Neo-Nazi Rapper Known As A ‘Far-Right Weird Al’ Arrested

Weapons and Third Reich memorabilia were found when police raided the home of the 36-year-old, who has a neo-Nazi fanbase in the US.
Neo-Nazi Rapper Whose Song Was Used During Livestreamed Attack on Synagogue Arrested
People gather during an anti-lockdown protest in Vienna last weekend attended by the far-right. Photo: Askin Kiyagan/Anadolu Agency via Getty Images

A far-right rapper whose song was used as the soundtrack to a livestreamed attack on a synagogue has been arrested in Austria for inciting hatred and promoting Nazi ideology.

The 36-year-old, who released music online under the name “Mr Bond,” had built a fanbase among neo-Nazis worldwide for his dozens of parody versions of popular songs, typically hip hop tracks, rewritten with virulently racist white power lyrics. Austrian authorities announced Tuesday that the man – whom they did not identify by name – had been arrested during a raid on his home in the southern region of Carinthia last month, during which weapons, Nazi memorabilia and hard disks were recovered.


“He’s like a far-right Weird Al Yankovic,” Nicholas Potter, a researcher at German anti-racist group Amadeu Antonio Foundation told VICE World News.

“He took Scorpions’ ‘Winds of Change’ and made ‘Winds of Adolf,’ he took the Bloodhound Gang and made ‘The Mosque Is On Fire’.”

Potter said the music clearly incited hate and would have a radicalising effect on listeners. “These are basically violent fantasies communicated through music.”

Vienna-based freelance journalist Christof Mackinger said the rapper had gained fans in online neo-Nazi networks worldwide, especially in the U.S. and Scandinavia.

“Fascists found it a lot of fun the way he talked about their political enemies,” he told VICE World News, adding that the lyrics were staggeringly racist and clearly produced by a deeply radicalised individual.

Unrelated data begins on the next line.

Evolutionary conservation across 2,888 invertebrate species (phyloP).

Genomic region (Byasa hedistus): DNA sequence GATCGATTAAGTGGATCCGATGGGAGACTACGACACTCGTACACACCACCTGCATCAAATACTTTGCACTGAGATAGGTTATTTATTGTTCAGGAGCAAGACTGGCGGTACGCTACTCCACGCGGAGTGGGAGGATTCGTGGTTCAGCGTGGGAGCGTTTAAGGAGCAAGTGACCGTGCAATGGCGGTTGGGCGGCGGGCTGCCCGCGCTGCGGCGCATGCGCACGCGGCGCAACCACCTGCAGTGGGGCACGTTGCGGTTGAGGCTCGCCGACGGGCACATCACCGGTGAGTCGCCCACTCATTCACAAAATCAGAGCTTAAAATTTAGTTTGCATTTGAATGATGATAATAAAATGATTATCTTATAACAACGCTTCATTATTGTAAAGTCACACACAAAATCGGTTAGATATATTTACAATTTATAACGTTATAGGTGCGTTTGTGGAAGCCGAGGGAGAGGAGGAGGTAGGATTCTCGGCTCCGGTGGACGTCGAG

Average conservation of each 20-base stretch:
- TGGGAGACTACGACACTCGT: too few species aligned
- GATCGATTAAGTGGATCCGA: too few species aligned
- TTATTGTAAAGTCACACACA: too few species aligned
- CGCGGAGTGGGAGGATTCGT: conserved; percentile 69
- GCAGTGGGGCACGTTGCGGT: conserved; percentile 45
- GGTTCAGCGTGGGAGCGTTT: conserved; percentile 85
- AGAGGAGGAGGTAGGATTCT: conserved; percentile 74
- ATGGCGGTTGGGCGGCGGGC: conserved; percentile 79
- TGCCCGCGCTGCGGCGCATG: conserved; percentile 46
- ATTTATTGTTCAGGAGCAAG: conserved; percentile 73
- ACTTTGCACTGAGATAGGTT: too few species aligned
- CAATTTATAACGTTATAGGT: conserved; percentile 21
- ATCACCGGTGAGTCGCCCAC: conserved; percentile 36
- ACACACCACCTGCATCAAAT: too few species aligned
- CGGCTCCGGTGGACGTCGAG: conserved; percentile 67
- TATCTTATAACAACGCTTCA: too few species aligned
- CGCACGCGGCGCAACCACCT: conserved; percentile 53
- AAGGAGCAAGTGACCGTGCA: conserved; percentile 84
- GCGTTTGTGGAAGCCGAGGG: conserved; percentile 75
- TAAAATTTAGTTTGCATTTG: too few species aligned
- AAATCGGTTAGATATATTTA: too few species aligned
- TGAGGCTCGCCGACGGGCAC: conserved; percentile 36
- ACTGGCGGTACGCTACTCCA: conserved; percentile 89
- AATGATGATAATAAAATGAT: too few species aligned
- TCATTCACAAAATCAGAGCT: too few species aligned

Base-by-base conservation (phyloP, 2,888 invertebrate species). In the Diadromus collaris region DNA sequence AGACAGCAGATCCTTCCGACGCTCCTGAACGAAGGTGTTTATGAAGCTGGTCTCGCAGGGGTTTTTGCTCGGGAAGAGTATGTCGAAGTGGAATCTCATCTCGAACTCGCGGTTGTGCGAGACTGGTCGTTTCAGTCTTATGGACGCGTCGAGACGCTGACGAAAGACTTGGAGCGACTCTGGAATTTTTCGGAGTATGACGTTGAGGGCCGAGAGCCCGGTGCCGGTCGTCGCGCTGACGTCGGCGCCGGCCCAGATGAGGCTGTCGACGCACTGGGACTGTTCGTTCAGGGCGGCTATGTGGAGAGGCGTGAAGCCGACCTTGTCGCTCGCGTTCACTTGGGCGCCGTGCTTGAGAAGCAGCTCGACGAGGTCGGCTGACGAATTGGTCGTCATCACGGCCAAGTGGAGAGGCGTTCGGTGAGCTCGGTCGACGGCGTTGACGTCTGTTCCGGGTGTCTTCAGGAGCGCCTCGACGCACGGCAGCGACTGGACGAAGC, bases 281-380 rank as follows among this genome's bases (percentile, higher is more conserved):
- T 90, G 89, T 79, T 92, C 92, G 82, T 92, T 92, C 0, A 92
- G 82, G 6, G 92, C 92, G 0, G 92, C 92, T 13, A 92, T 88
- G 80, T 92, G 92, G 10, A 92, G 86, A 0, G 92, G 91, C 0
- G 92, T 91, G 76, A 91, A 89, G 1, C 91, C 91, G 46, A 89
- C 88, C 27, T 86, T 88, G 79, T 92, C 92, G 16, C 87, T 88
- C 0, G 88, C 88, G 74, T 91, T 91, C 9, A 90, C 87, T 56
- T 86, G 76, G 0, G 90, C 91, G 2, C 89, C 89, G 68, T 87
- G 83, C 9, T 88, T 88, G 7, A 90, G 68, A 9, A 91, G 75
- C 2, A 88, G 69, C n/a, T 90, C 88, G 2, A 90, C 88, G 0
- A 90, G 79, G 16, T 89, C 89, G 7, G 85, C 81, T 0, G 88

“He had a lot of neo-Nazi humour which they seemed to like.”

The rapper gained further notoriety in online neo-Nazi circles when one of his songs, a reworking of Future’s “Mask Off,” was played during gunman Stephan Balliet’s livestreamed attack on a synagogue in the German town of Halle in October 2019. Balliet, seeking to emulate Christchurch far-right terrorist Brenton Tarrant, failed to force his way into the synagogue, where 52 worshippers were marking Yom Kippur, and instead shot dead two members of the public nearby.


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Mackinger, who has been researching the online activities of “Mr Bond” for two years, said the neo-Nazi rapper was excited when news broke of the Halle rampage, posting on a far-right messageboard: “A German is doing a Tarrant?” He was initially thrilled to learn that the Halle gunman had played his Future rip-off – with the lyrics: “Rep the fash / Gotta rep the fash” – during the attack, but later expressed disdain towards him for failing to kill any Jews.

During his trial last year, Balliet said he had picked the track as a “commentary” on the attack. 

Mackinger said the neo-Nazi rapper was part of a global online network of radicalised young men who idolised the recent wave of far-right shooting attacks, from Germany to the U.S. to New Zealand. “They treat it like an online game, and by this measure Tarrant was the winner,” he said.

The Christchurch mass killer was “like a god” to “Mr Bond”, who referred to him as a “saint,” said Mackinger. The rapper had a track called “I Need a Tarrant,” and had translated the terrorist’s manifesto into German, while encouraging others online to carry out copycat attacks themselves.


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Potter said “Mr Bond” – who released his work pseudonymously online, usually in English – was distinct from a recent wave of far-right German-language hip hop acts, who were building modest careers and pumping their earnings back into building far-right networks. 

Thorsten Hindrichs, a musicologist at the Johannes Gutenberg University of Mainz who specialises in far-right music subcultures, said the rise of far-right hip hop had sparked debate within the German neo-Nazi scene, which traditionally gravitated to metal genres, over whether they could accept politically-charged music based on a Black musical tradition.

“It’s ideologically hard for them to incorporate hip hop into the white power scene,” he told VICE World News. 

“There are very strange strategies of attempting to legitimise hip hop in the German white power scene. One is saying we don’t adopt the subculture, but the technique and the style, because it’s popular.”

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Mackinger said that as news of “Mr Bond’s” arrest spread through far-right online networks Wednesday, some fans credited him with playing a role in their radicalisation.

“There were some people saying ‘I love this guy, free Mr Bond, he’s the one who redpilled me.’ For some people he seemed to be very important.

“Most of them won’t go out and shoot people, but as we’ve seen in Christchurch and Halle, even one is far too much.”